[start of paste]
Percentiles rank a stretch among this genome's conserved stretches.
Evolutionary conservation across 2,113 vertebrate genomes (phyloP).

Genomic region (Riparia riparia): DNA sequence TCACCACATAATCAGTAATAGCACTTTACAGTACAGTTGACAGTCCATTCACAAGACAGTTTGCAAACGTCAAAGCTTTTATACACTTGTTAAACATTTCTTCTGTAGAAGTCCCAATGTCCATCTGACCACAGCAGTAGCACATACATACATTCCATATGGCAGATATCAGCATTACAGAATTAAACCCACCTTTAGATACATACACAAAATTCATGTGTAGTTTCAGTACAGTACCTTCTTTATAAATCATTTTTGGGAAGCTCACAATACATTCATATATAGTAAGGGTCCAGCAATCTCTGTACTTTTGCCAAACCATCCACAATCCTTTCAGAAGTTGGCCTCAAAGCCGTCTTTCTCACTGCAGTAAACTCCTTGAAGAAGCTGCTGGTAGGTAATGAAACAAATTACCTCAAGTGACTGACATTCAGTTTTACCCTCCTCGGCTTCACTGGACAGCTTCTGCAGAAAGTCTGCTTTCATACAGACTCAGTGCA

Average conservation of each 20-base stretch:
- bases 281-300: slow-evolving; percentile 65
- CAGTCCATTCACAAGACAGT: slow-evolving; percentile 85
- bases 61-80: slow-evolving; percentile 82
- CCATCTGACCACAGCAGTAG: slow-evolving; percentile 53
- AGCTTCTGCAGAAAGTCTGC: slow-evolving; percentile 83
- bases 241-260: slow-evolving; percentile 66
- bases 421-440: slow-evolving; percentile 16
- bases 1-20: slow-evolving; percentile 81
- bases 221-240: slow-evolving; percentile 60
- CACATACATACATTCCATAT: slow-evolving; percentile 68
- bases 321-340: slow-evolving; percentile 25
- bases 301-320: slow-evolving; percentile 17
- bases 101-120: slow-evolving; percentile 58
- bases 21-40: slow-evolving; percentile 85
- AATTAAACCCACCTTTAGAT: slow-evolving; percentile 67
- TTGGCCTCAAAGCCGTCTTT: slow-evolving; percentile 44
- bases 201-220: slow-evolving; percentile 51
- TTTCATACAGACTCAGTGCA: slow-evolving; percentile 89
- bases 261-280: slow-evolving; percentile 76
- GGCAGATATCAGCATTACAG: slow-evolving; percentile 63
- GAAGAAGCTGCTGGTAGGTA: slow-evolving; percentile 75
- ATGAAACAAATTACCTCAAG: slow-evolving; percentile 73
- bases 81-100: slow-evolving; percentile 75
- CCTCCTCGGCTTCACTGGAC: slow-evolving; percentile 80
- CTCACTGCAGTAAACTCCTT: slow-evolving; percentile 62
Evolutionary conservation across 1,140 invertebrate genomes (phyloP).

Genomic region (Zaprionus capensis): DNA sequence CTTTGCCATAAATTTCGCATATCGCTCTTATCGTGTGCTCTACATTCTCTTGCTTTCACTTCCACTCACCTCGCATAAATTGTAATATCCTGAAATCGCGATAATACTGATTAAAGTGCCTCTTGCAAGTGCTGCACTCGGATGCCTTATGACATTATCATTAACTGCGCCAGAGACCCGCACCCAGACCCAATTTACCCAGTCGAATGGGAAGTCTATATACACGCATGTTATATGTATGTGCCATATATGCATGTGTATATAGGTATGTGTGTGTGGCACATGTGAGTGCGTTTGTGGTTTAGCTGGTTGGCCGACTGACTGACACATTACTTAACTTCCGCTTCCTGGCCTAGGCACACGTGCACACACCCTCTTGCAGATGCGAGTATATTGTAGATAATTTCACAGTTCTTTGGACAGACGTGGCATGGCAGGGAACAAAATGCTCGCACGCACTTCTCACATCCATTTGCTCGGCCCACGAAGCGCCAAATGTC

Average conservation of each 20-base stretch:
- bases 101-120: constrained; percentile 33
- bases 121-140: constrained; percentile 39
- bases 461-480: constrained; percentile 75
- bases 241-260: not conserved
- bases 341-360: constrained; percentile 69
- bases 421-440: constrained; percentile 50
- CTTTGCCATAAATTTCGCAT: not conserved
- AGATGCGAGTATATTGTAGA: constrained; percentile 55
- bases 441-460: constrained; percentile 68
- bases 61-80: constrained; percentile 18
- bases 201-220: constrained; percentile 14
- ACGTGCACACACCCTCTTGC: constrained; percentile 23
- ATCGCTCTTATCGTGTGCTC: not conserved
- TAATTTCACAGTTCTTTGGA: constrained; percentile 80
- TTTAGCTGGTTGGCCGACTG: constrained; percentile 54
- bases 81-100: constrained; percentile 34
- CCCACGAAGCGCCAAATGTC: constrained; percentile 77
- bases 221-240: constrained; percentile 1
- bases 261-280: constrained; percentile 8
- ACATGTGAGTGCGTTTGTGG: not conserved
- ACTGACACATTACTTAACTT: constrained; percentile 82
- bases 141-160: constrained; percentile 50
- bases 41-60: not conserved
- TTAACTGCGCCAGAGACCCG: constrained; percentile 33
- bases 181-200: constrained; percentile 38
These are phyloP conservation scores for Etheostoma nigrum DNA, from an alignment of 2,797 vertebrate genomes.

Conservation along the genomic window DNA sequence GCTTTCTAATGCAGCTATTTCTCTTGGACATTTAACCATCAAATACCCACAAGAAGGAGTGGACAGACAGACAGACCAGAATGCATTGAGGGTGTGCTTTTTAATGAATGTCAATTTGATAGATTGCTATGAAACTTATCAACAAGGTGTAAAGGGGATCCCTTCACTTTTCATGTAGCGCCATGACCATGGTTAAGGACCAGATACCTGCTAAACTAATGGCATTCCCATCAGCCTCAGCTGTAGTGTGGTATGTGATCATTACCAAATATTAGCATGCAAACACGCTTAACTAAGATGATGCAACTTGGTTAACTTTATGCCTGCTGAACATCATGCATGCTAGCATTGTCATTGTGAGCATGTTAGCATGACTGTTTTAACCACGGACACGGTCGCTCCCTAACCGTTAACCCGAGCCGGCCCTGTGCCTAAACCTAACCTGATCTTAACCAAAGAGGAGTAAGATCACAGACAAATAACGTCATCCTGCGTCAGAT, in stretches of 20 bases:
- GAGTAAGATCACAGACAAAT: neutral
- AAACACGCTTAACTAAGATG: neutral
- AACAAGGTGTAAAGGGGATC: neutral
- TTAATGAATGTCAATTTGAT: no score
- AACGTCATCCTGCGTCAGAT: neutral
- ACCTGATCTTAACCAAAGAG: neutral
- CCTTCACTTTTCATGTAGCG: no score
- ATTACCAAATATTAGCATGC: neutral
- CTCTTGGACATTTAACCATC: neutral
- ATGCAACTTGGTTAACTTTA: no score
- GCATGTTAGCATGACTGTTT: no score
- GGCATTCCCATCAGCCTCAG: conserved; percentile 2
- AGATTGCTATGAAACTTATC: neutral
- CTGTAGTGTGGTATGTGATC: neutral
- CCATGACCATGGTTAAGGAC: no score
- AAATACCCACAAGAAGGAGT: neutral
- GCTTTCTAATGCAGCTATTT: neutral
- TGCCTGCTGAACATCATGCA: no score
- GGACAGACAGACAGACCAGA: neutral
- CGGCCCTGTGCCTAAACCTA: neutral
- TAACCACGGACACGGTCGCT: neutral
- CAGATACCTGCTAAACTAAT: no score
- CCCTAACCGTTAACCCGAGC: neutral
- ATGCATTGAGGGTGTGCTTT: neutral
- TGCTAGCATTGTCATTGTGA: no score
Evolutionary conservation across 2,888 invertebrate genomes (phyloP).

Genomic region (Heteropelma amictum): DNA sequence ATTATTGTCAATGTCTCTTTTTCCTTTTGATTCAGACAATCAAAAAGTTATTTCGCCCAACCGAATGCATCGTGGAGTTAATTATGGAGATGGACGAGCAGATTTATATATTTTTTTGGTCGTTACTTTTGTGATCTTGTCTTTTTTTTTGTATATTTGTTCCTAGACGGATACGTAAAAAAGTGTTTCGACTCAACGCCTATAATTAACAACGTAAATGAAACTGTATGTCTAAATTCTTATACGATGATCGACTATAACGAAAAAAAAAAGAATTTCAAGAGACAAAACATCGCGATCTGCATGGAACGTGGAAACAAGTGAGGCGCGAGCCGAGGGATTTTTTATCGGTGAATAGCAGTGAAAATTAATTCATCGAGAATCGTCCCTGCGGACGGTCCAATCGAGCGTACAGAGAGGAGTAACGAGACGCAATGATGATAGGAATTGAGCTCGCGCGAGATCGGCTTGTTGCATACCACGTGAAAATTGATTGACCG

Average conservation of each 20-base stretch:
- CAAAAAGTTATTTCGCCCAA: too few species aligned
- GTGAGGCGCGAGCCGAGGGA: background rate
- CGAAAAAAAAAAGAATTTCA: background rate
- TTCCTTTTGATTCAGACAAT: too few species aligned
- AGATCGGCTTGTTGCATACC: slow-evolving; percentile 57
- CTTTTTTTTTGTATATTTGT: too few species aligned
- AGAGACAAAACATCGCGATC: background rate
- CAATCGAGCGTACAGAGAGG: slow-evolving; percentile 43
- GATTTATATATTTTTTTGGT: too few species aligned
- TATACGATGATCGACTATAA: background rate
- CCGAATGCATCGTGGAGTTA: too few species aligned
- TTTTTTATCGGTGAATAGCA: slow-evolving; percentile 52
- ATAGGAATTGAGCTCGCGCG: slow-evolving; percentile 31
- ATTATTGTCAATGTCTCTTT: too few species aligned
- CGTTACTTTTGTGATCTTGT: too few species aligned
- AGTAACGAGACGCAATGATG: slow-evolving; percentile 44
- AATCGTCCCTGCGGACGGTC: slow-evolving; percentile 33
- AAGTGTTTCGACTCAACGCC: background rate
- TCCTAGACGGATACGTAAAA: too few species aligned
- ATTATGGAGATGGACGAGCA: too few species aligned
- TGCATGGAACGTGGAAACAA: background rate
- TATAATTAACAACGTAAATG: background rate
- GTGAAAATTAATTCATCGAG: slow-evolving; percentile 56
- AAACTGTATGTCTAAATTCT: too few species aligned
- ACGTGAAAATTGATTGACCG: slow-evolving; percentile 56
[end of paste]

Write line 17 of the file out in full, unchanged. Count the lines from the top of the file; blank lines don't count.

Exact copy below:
- bases 101-120: slow-evolving; percentile 58